SEL Is Important in Developing Equitable Learning Environments
SEL is a Tier 1 or universal support within a multi-tiered system of support (MTSS), providing assets and supports to all students to meet their social, emotional, and academic needs. A key tenant of SEL within an MTSS framework is the formation of positive relationships among teachers and students, which supports the development of a positive learning environment and the conditions that may help reduce the opportunity gap that exists within U.S. schools.
Connection Between Learning Environments and SEL
School climate and SEL are intertwined, interdependent, and mutually beneficial: students and staff in a school need to have social and emotional competencies to create a positive social environment, and positive school climates create conditions that help students develop social and emotional competencies. For example, students are more likely to learn from teachers who are caring and culturally responsive, and who model good social and emotional competencies. Similarly, students’ social and emotional skills can contribute to their safety and their ability to meet academic demands and effectively participate in all forms of learning.
SEL as One Way to Reduce the Opportunity and Achievement Gap
In a recent paper by the American Enterprise Institutes and the Brookings Institute, the authors identified SEL as one of the key strategies that educators can take to help reduce the opportunity gap between those in high-need areas and those who are not. For example, Gregory and Fergus note that many schools and districts are using SEL as a strategy to reduce discipline disparities in schools, and using SEL as a more proactive approach in discipline instead of exclusionary disciplinary practices. In other words, SEL is being used as a way for educators to change practice and for students to develop skills, affording teachers and students more opportunities to form more meaningful relationships.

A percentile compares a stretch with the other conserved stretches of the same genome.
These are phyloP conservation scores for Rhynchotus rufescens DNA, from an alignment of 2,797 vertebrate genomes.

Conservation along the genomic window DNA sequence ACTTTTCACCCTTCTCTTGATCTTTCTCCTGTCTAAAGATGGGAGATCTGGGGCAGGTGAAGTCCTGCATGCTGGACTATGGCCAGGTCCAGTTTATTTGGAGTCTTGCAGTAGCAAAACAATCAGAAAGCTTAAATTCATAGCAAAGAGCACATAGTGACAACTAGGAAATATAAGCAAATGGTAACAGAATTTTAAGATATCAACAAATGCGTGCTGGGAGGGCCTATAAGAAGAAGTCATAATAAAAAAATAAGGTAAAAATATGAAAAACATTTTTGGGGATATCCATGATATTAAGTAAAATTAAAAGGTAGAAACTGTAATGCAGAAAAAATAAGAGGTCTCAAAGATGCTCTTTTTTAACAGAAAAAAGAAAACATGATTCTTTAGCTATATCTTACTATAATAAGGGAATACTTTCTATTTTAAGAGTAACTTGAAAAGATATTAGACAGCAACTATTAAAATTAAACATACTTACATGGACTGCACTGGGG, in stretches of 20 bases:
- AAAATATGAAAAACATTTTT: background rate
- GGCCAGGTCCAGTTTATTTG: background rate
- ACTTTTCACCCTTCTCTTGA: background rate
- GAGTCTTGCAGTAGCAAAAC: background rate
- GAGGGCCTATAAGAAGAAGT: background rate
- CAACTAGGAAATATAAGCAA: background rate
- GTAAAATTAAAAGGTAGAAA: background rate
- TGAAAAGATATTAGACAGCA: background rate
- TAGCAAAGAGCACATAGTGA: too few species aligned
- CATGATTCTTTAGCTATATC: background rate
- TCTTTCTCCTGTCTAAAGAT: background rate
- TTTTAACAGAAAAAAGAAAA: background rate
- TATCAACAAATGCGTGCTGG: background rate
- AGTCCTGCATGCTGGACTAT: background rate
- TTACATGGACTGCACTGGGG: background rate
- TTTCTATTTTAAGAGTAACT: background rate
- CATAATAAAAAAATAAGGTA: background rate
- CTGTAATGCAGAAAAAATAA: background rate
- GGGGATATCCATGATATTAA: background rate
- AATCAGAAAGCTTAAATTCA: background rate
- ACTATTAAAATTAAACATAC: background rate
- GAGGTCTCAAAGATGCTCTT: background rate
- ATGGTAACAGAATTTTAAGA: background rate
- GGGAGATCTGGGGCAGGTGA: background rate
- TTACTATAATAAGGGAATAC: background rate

“spend time to gain time.” When students develop the social and emotional skills necessary to engage in school, classrooms experience more time on task, students are able to regulate their own behavior to meet expectations, and teachers are using their social and emotional skills to create environments that motivate and engage students.
Ensuring SEL Supports Equity
Although SEL has potential as a tool to help reduce the opportunity gap, Gregory and Fergus caution that SEL should be implemented in a manner that ensures it supports skill development in a culturally responsive way. According to the authors, we need to pay attention to two things with regard to SEL programs and practices:
Ensure that notions of cultural differences are referenced and discussed as SEL programs and practices are implemented. To do this, educators consider the ecological conditions that affect equity, including the quality of instruction, types of behavior management strategies used, and overall context in which the student learns. In addition, educators can manage their expectations about which behaviors they expect students to exhibit when they are expressing a specific social and emotional competency. Educators can remember that there is no one right way to express a particular social and emotional skill. It is important to create conditions necessary to promote adult social and emotional competencies in order to translate programs and practices effectively to students.
- What are some strategies you will take to ensure your SEL efforts support an equitable learning environment?
- What current conversations do you and your colleagues have about cultural differences? What action steps can you take to further those conversations? For example, do the adults in your building feel comfortable talking about race? Can everyone in your building discuss challenging issues with respect and an openness to learn?
American Enterprise Institutes & Brookings Working Group on Poverty and Opportunity. (2015). Opportunity, responsibility and security: A consensus plan for reducing poverty and restoring the American dream. Washington, DC: Author. Retrieved from https://www.brookings.edu/wp-content/uploads/2016/07/Full-Report.pdf
Business Roundtable. (2014). Closing America’s skill gap: A Business Roundtable vision and action plan. Washington, DC: Author. Retrieved from https://businessroundtable.org/sites/default/wp-content/uploads/blogs.dir/118/files/reports/BRT-SkillGap.pdf
Gregory, A., & Fergus, E. (2017). Social and emotional learning and equity in school discipline. The Future of Children, 27, 117–136. Retrieved from https://www.wallacefoundation.org/knowledge-center/Documents/FOC-Spring-Vol27-No1-Compiled-Future-of-Children-spring-2017.pdf
Jennings, P. A., & Greenberg, M. T. (2008). The prosocial classroom: Teacher social and emotional competencies in relation to student and classroom outcomes. Review of Educational Research, 79.